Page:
Hackers use the ShrinkLocker ransomware to corrupt your BitLocker

The malware deletes files and logs related to it

Reading time icon 2 min. read

Readers help support Windows Report. We may get a commission if you buy through our links. Tooltip Icon

Read our disclosure page to find out how can you help Windows Report sustain the editorial team Read more

An AI generated Safe that represent BitLocker being affected by ShrinkLocker

ShrinkLocker is the name of the new ransomware that’s affecting Microsoft’s BitLocker. Like most ransomware, it encrypts corporate files, steals decryption keys, and asks you to pay a ransom to retrieve them. So, BitLocker isn’t safe on modern devices.

Global Emergency Response, the maker of the Kaspersky antivirus, discovered and named it. According to them, the ransomware targets steel and vaccine manufacturing companies and governmental institutions from Mexico, Indonesia, and Jordan.

How did the hackers develop the ShrinkLocker ransomware?

Cybercriminals created the ShrinkLocker ransomware using Visual Basic Scripting (VBScript), a deprecated programming language for automated tasks and controlling applications on Windows-based systems. The ShrinkLocker script can verify the current version of your Windows. According to Kaspersky, it can attack new and old systems dating back to Windows 2008.

The ShrinkLocker ransomware will delete itself if your device doesn’t meet the requirements of the wrongdoer. For example, if your domain doesn’t match the target or your device is older than Vista, it won’t affect you.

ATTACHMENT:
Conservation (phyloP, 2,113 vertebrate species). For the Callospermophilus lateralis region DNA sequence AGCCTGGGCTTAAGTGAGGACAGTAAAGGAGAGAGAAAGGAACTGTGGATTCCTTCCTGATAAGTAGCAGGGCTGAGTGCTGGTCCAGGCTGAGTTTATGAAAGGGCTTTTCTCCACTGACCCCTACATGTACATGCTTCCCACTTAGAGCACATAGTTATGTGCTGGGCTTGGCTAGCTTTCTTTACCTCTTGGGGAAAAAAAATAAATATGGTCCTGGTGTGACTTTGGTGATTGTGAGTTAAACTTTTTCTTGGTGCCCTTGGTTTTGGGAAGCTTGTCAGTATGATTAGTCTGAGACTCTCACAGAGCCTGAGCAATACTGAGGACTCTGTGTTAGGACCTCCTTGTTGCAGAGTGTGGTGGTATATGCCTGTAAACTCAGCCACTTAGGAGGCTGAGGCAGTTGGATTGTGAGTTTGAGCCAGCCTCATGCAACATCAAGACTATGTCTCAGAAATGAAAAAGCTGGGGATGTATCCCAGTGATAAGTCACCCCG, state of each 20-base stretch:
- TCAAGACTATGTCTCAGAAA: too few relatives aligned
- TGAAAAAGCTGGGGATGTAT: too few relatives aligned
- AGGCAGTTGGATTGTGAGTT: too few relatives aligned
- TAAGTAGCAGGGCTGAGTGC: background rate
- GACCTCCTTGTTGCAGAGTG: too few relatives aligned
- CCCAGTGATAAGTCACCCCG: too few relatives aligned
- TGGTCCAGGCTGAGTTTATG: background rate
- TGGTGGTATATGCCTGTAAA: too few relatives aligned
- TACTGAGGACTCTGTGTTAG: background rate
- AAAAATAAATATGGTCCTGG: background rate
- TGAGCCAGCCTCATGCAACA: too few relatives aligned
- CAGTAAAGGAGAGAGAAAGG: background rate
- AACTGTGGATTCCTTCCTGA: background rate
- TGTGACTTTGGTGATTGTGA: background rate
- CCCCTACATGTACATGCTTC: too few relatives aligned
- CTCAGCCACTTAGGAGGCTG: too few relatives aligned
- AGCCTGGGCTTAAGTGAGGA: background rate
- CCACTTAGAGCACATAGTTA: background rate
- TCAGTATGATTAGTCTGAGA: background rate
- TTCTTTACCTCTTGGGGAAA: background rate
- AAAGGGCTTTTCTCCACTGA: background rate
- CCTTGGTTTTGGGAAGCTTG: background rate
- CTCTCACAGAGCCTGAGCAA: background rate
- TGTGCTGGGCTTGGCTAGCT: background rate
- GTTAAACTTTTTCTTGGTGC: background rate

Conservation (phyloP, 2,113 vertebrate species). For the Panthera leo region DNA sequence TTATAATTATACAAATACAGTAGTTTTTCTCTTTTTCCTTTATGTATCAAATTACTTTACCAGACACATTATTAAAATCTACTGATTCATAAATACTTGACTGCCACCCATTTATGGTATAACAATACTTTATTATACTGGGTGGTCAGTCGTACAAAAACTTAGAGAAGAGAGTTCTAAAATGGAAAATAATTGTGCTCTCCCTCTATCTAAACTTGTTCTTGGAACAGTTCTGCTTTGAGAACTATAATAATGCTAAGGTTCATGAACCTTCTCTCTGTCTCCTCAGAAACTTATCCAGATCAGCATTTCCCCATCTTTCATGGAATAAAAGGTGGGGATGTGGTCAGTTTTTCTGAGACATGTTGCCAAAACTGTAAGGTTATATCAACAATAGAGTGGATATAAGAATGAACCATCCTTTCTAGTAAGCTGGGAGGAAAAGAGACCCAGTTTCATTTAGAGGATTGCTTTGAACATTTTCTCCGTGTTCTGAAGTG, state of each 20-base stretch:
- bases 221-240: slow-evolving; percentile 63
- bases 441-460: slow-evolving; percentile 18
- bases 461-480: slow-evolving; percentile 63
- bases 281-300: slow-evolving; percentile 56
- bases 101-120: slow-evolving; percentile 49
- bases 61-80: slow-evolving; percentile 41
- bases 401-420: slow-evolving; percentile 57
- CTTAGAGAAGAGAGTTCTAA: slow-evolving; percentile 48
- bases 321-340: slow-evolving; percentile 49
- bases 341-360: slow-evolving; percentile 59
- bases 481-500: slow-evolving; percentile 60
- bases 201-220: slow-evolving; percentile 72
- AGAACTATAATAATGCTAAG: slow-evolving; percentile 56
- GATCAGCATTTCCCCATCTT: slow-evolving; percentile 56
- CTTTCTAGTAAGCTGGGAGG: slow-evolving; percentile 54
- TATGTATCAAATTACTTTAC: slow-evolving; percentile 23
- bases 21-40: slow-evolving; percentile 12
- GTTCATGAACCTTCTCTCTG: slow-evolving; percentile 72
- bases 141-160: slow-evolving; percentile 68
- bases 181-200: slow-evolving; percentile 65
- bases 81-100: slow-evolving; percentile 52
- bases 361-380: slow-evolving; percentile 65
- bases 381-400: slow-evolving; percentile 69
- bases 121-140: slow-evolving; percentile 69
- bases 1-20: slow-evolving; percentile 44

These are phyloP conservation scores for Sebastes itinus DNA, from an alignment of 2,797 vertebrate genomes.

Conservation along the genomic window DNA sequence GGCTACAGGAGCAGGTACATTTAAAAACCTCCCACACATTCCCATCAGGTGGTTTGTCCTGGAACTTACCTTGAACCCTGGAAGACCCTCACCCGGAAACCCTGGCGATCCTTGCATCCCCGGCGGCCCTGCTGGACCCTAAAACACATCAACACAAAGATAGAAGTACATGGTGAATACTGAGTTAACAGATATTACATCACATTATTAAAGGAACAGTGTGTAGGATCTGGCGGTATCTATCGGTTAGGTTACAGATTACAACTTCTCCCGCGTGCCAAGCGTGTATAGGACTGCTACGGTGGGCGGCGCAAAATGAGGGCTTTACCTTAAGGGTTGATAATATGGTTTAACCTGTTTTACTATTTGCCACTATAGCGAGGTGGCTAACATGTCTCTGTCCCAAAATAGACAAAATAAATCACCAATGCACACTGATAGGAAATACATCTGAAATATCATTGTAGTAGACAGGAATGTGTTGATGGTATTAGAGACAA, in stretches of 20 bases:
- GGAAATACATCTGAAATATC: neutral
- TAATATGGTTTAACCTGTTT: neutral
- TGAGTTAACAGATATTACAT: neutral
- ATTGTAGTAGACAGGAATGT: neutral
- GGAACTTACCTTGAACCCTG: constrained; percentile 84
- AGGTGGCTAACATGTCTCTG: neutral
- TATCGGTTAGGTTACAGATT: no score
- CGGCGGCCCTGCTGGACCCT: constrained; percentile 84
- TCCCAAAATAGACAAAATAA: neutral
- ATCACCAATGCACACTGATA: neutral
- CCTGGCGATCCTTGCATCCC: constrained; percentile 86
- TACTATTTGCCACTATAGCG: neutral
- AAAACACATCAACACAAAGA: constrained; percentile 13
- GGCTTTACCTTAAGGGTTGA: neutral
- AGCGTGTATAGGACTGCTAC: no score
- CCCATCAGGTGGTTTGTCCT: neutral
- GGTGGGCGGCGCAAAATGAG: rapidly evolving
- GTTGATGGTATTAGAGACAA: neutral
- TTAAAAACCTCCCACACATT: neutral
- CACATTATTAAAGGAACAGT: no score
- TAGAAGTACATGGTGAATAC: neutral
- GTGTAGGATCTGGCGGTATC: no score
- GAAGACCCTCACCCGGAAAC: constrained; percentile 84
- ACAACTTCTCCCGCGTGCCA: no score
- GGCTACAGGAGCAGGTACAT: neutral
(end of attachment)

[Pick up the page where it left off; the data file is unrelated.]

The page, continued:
If your device is suitable for the attack, ShrinkLocker will change your boot settings. Then, it will use BitLocker to attempt to encrypt your partitions. Besides that, it will use the diskpart command to shrink your non-Windows partitions. Afterward, it creates primary volumes using the unallocated space left and reinstalls the boot files on the new partitions.

The ransomware locks you out

ShrinkLocker can lock you out of your device because it removes the security systems of your BitLocker encryption key to prevent you from recovering it. The ransomware removes the key from your device after sending it to the hackers.

When the malware finishes its process, it shuts down your device and leaves you with all drivers locked and without a way to recover what’s lost. Also, it deletes the files and logs that could lead to details about the attack. On top of that, if you attempt to open your device, it shows the following message: There are no more BitLocker recovery options on your PC.

Ultimately, to protect your device and organization from the ShrinkLocker ransomware, you can use an Endpoint Protection Platform (EPP) solution. It will help you find out if anyone tried to tinker with your BitLocker, limit users, and track events related to VBS and PowerShell.

Did you ever encounter a BitLocker malware? Let us know in the comments.

More about the topics: Bitlocker, Cybersecurity